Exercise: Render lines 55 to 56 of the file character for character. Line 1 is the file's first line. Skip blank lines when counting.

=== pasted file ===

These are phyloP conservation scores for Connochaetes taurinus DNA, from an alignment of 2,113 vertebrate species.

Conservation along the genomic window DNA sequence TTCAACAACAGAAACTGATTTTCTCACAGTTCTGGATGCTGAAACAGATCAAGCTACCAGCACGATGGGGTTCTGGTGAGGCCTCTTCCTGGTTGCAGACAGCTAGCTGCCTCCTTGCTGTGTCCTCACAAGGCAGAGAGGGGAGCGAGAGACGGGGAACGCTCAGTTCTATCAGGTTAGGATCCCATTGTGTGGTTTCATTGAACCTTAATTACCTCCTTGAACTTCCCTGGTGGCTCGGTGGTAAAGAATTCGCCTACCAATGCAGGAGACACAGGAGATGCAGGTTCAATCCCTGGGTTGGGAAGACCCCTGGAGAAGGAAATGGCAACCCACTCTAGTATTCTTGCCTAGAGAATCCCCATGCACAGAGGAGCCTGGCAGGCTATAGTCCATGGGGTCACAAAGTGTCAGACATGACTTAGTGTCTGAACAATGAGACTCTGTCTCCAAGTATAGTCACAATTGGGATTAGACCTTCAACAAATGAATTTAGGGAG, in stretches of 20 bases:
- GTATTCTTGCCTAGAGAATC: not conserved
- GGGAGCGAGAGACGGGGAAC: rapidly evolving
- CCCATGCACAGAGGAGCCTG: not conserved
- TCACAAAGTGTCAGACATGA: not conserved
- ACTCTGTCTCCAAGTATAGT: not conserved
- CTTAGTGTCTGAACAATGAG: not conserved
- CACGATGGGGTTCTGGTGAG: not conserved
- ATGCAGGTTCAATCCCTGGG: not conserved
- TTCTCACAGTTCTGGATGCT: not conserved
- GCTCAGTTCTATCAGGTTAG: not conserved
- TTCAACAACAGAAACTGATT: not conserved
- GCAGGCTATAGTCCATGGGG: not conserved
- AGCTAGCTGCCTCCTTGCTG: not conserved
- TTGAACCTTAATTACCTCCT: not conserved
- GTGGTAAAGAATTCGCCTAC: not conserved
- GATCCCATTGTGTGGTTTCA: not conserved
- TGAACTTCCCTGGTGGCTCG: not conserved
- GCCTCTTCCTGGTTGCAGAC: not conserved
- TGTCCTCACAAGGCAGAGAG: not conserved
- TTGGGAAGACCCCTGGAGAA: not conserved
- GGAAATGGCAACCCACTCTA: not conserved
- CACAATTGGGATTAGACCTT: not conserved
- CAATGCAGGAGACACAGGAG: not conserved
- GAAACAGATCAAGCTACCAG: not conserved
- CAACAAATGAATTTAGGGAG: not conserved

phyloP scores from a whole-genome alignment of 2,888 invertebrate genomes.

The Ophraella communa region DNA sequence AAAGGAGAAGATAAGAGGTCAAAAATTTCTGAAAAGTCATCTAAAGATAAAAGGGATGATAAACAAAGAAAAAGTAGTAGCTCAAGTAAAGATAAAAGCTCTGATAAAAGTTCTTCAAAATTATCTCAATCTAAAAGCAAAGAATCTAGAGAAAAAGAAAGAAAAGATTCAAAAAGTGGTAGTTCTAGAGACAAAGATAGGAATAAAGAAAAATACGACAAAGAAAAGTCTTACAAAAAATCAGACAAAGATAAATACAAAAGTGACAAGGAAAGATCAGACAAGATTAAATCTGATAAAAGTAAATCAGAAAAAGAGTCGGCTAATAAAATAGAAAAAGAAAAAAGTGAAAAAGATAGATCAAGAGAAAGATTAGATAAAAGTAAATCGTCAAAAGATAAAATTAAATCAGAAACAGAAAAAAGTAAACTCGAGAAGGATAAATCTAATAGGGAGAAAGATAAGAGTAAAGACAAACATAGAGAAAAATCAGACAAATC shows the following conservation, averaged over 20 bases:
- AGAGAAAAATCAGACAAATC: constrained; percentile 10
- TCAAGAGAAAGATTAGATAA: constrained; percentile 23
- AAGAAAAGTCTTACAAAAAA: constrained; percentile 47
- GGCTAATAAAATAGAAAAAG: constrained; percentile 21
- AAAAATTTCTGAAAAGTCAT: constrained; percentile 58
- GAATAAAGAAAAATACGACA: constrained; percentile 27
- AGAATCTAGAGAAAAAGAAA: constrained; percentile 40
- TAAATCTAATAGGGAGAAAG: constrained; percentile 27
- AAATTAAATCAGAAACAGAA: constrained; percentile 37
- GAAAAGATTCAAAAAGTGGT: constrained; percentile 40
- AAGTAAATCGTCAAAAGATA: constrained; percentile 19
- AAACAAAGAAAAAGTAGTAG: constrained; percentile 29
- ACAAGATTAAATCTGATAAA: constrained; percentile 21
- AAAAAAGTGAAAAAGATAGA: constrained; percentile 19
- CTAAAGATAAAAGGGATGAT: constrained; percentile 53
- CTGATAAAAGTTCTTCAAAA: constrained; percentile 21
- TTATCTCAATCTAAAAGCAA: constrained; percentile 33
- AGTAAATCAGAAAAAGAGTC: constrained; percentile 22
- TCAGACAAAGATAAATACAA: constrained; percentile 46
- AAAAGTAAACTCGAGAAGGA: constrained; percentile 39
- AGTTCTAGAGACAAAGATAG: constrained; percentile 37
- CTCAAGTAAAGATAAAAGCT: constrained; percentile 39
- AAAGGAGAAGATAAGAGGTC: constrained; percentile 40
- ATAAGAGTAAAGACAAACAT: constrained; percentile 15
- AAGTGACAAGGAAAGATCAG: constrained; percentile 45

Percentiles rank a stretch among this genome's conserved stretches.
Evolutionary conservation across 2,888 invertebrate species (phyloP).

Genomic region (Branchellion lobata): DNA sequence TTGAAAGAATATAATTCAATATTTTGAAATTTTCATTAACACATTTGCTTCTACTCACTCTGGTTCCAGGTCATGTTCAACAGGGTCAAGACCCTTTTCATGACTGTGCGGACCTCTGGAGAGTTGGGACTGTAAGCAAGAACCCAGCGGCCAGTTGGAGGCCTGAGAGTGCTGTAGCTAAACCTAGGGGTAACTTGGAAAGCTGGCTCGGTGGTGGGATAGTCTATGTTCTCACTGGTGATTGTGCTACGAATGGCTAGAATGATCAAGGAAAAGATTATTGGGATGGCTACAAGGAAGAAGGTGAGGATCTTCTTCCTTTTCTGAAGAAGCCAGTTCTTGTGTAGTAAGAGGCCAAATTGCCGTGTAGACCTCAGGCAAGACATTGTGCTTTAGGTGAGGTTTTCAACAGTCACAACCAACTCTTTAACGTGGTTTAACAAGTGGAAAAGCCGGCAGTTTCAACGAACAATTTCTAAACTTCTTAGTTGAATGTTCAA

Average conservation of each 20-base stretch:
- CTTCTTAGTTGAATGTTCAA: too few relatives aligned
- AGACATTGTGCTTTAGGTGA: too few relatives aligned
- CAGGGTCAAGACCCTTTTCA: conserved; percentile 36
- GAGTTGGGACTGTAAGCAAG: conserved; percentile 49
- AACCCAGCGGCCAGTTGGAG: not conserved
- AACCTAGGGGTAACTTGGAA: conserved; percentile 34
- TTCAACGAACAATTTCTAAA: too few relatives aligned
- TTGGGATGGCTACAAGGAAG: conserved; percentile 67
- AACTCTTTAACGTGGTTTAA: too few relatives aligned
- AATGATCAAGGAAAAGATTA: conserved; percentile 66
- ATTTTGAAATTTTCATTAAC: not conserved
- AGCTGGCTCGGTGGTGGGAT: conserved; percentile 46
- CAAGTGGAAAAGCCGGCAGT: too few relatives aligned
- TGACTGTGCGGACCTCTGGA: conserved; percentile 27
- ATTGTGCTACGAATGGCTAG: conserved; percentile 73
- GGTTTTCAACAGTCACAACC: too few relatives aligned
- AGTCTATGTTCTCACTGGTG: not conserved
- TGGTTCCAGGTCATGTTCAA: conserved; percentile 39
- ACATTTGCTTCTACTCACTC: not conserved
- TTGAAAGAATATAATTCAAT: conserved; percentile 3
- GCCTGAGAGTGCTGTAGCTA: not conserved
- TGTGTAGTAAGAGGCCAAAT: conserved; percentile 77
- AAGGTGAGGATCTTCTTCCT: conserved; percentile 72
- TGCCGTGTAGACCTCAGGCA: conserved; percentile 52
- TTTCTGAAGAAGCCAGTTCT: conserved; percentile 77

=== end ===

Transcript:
Percentiles rank a stretch among this genome's conserved stretches.
Evolutionary conservation across 2,888 invertebrate species (phyloP).